When The Gallop Takes Over

For the past couple weeks the Deadline Dames have been blogging about How We Got Published. We’ve had:

* Dame Devon: How I Got To Where I Am
* Dame Jackie: My Path To Publication
* Dame Rachel: The Echo Of My Own Voice
* Dame Keri: The Long Road To Publication
* Yours truly: The Rocky Road
* Dame Jenna: An Overnight Success
* Dame Kaz: Dark Nights and Brighter Days
* Dame Toni: A Business Analyst Becomes A Novelist

There’s a lot of good stuff there, and frankly I don’t have much to add. Earning a living through writing is a chancy proposition, and certainly not one I’d recommend unless one has near-pathological persistence and a taste for punishment, as well as tolerance for manic-depressive career swings. (I’m only exaggerating slightly here, if at all.)

So why do it? Why on earth would anyone pick this way to make a living?

I can’t speak for anyone else. Why do I do this, then?

I’ve always loved writing. No, that’s not quite accurate. I have always written, ever since I can remember, and sometimes I love it. More often, I write because I am in the habit of writing and I am unable to stop. I compare my urge to write to a socially-acceptable mental disease, and I am only half joking. I am compelled to write, and extraordinarily uncomfortable when I do not write.

Writing is how I’ve chosen to make sense of the world for years now. Writing was my sanity during my childhood and difficult adolescence, my most trusted friend in young adulthood and my faithful ally now. Writing was and is my constant companion, the way I chose to sharpen my skills of observation and expression, the thing that made me feel sane when the world was falling apart. (Or if not sane, then, at least, marginally more able to cope. I’ll take what I can get.)

I write because it feels good. I write because it helps me make sense of the world. I write because there is a pressure inside me, and the writing bleeds that pressure off. I get paid for writing, true–but that’s merely a recent development. My writing life has spanned a good twenty-five years, and it’s only in the last four or so that it’s paid enough to be considered a decent living.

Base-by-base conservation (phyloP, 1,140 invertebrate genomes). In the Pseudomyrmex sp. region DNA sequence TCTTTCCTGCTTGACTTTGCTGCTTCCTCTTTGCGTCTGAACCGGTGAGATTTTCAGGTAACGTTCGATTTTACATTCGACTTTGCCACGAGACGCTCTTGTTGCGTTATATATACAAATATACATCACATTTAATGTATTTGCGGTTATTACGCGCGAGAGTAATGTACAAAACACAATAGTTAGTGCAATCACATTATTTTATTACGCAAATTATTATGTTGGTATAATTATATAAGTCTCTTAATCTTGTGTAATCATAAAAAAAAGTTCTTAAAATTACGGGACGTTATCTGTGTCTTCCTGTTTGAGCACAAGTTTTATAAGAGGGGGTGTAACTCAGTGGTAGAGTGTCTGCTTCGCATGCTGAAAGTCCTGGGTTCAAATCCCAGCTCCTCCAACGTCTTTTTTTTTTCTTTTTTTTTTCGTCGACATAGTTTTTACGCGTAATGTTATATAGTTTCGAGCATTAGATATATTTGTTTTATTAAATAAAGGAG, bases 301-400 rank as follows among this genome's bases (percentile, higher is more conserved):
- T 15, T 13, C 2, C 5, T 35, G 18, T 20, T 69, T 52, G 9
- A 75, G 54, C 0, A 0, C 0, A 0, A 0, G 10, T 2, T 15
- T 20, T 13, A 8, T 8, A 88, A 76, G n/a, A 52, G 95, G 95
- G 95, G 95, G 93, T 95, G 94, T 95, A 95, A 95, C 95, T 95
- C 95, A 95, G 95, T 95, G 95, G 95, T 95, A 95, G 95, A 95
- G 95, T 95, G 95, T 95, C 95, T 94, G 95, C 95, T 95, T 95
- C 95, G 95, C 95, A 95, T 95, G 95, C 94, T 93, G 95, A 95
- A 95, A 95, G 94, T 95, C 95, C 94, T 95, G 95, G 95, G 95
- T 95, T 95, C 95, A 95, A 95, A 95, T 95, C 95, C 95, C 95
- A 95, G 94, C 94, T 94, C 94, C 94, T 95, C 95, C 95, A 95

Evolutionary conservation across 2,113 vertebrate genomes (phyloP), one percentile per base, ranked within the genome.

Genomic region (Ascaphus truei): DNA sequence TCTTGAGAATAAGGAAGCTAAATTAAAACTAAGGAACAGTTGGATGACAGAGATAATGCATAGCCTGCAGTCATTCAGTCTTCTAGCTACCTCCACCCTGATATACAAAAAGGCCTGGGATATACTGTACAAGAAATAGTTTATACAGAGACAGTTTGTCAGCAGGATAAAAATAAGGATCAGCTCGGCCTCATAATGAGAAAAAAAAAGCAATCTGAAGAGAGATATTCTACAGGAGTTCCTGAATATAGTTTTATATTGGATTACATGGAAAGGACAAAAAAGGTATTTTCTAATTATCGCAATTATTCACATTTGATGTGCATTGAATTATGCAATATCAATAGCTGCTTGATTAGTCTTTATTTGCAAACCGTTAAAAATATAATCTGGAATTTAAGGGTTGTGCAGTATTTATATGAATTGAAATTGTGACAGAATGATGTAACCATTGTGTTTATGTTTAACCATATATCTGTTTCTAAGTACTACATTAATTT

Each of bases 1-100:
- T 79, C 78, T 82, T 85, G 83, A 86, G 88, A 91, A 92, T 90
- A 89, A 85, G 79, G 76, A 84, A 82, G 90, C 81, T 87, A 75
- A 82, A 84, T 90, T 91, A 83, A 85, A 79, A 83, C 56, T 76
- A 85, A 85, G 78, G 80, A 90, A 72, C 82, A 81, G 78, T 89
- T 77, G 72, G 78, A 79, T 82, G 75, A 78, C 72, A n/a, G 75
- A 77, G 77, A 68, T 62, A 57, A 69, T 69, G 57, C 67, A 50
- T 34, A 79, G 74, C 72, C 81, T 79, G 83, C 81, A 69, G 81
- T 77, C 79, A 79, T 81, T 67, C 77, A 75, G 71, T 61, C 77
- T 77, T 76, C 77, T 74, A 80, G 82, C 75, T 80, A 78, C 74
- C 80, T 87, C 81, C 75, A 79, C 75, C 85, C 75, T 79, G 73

Don’t get me wrong. I love making a living from writing. To be able to make a living from the thing that makes me feel most alive is a gift I will always be grateful for, and one I intend to hang onto for as long as people will read the stories I spin. As Louisa May Alcott once said, I have taken Fate by the throat and I intend to shake a living out of the bitch. I am determined that if my career goes south, it will not be because I’ve given up. It will not be because I’ve stopped trying.


I am going to be writing as long as my body and mind permit such an activity, whether I am paid or not. I cannot not write. I literally don’t feel right if a day happens along that I don’t write. I can only think of a handful of days in the past decade when I haven’t been able to write, and most of that handful have diary entries to mark them, so I’m not sure they count. Writing is just what I do, and if it is an addiction I don’t particularly mind. I don’t know what might happen anymore when I don’t write, simply because any attempt I make not to write during a day results in extremely uncomfortable tension. I wouldn’t hesitate to call it anguish, even.

So, I write because I must. I have grown accustomed to it, it seems, much as I’ve grown accustomed to caffeine.

Yet I also write to please myself. I listen to editors who help me make a book better and I listen to Readers and reviewers, of course. But when it comes right down to it, you have to get something out of the hours a day you sit, day after day, and pour out the words to make a novel. If you’re not getting some pleasure or enjoyment out of the process, it’s not going to end well. When all is said and done, I revise to please my readers, of whatever stripe they be.

I write, I create, solely for my own pleasure. And what a marvelous pleasure it is.

When I was about twelve, I got a set of Mary O’Hara books–the Thunderhead and Green Grass of Wyoming novels. (Curiously, though, I have never read My Friend Flicka.) Thunderhead was a magnificently ugly white horse, and he could run. He didn’t care if it was on a racetrack or with the herd. When he decided to, something would go off inside him, and he would shift into a curious, floating gallop and leave everyone else in the dust.

This made quite an impression on me. Because every day, when I am writing, I feel like I’m doing the thing I was made for. I feel like Thunderhead probably felt when the explosion happened inside him and the gallop took over. Making a living from writing is damn fine, and I don’t ever intend to stop. I’ll do it as long as the Readers let me. Still, like Thunderhead, I don’t care if I’m at the racetrack or a city street, a meadow or a canyon or the surface of the moon. Every day, that explosion goes off inside me…

…and I write. I really can’t see doing anything else.

For what it’s worth, that’s the clearest explanation I can give of why I do what I do. Your mileage may vary. The world is an odd place, and we are forced to make sense of it in whatever way we can. Mine is with words.

What’s yours?

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